Customize your JAMA Network experience by selecting one or more topics from the list below.
Physicians in the United States, Canada, and Mexico
Physicians with current and valid licenses in the United States, Canada,
or Mexico who read any 3 of the selected continuing medical education (CME)
articles in this issue of JAMA, complete the CME Evaluation Form, and fax
it to the number or mail it to the address at the bottom of the CME Evaluation
Form are eligible for category 1 CME credit. There is no charge.
The American Medical Association (AMA) is accredited by the Accreditation
Council for Continuing Medical Education to sponsor CME for physicians. The
AMA designates this educational activity for up to 1 hour of category 1 CME
credit per JAMA issue toward the AMA Physician's Recognition Award (PRA).
Each physician should claim for credit only those hours that were actually
spent in this educational activity.
Physicians in Other Countries
Physicians with current and valid licenses in the United States, Mexico,
or Canada are eligible for CME credit even if they live or practice in other
countries. Physicians licensed in other countries are also welcome to participate
in this CME activity. However, the PRA is available only to physicians licensed
in the United States, Canada, or Mexico.
Earning Credit and the CME Evaluation Form
To earn credit, read 3 of the articles listed below that are designated
for CME credit carefully and complete the CME Evaluation Form. The CME Evaluation
Form must be submitted within 1 month of the issue date. A certificate awarding
1 hour of category 1 CME credit will be faxed or mailed to you; it is then
your responsibility to maintain a record of credit received.
One of our goals is to assess continually the educational needs of our
readers so we may enhance the educational effectiveness of JAMA. To achieve
this goal, we need your help. You must complete the CME Evaluation Form to
Statement of Educational Purpose
JAMA is a general medical journal. Its mission and educational purpose
is to promote the science and art of medicine and the betterment of the public
health. A flexible curriculum of article topics is developed annually by THE
JOURNAL's editorial board and is then supplemented throughout the year with
information gained from readers, authors, reviewers, and editors. To accommodate
the diversity of practice types within JAMA's readership, the Reader's Choice
CME activity allows readers, as adult learners, to determine their own educational
needs and to assist the editors in addressing their needs in future issues.
Readers of JAMA should be able to attain the following educational
objectives: (1) select and read at least 3 articles in 1 issue to gain new
medical information on topics of particular interest to them as physicians,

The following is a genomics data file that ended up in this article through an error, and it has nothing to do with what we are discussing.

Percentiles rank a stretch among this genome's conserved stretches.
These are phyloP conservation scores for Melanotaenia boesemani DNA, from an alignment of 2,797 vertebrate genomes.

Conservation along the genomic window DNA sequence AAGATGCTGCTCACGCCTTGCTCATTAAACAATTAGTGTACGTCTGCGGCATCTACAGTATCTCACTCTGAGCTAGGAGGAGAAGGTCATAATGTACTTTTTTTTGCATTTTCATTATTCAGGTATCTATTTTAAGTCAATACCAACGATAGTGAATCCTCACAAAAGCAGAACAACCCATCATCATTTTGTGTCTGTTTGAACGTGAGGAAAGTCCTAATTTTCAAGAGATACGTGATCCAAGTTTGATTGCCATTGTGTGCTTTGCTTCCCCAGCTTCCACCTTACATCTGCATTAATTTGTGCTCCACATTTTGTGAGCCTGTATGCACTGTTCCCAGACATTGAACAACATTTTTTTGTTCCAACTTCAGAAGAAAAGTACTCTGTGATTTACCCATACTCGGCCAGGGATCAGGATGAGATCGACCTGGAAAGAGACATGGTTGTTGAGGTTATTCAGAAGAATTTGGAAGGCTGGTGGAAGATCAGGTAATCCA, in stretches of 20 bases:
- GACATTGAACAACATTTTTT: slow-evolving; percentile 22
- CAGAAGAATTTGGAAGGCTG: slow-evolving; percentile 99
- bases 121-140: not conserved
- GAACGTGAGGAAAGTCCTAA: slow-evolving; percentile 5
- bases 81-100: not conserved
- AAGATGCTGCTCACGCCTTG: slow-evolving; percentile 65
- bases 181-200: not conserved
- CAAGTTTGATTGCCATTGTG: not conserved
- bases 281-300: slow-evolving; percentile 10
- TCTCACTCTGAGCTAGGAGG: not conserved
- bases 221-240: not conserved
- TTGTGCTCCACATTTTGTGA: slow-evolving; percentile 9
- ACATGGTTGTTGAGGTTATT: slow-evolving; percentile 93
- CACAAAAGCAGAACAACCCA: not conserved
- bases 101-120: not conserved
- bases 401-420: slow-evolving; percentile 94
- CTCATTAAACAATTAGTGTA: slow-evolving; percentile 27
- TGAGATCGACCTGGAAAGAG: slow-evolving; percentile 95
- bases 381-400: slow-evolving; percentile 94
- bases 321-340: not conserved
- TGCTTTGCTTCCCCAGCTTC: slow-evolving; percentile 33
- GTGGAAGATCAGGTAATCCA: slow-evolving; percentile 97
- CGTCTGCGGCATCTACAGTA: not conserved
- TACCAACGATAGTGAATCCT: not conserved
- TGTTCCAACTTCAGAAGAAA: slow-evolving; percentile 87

(2) assess the articles' value to them as practicing physicians, and (3) think
carefully about how this new information may influence their own practices.
The educational objective for each CME article is given after the article
CME Articles in This Issue of
CME Articles in This Issue of JAMA
The following articles in this issue may be read for CME credit:
Pediatric Obsessive-Compulsive DisorderArticle
Educational Objective: To learn about diagnosis
and treatment of pediatric obsessive-compulsive disorder.
Relation Between Hospital Primary Angioplasty Volume
and Mortality for Patients With Acute MI Treated With Primary Angioplasty
vs Thrombolytic TherapyArticle
Educational Objective: To compare mortality
after angioplasty or thrombolysis by hospital angioplasty volume.
Relation Between Operator and Hospital Volume and
Outcomes Following Percutaneous Coronary Interventions in the Era of the Coronary
Educational Objective: To learn that the relationship
of higher volumes of percutaneous coronary interventions and better patient
outcomes appears to have persisted into the era of coronary stents.
Individual and Community Risks of Measles and Pertussis
Associated With Personal Exemptions to ImmunizationArticle
Educational Objective: To understand that the
risk of propagation of pertussis and measles outbreaks may be associated with
the frequency of philosophical and religious exemptions to immunization.
Emergence of Domestically Acquired Ceftriaxone-ResistantSalmonellaInfections
Associated With AmpC β-LactamaseArticle
Educational Objective: To learn that ceftriaxone-resistant Salmonella has emerged in the United States.
Diurnal Variation in Fasting Plasma Glucose: Implications
for Diagnosis of Diabetes in Patients Examined in the AfternoonArticle
Educational Objective: To understand the effect
of diurnal variation in fasting plasma glucose levels on the diagnosis of
Educational Objective: To learn about diagnosis
and treatment of primary pulmonary hypertension.
After reading 3 of these articles, complete the CME Evaluation Form.
December 27, 2000. JAMA. 2000;284(24):3237–3238. doi:10.1001/jama.284.24.3237
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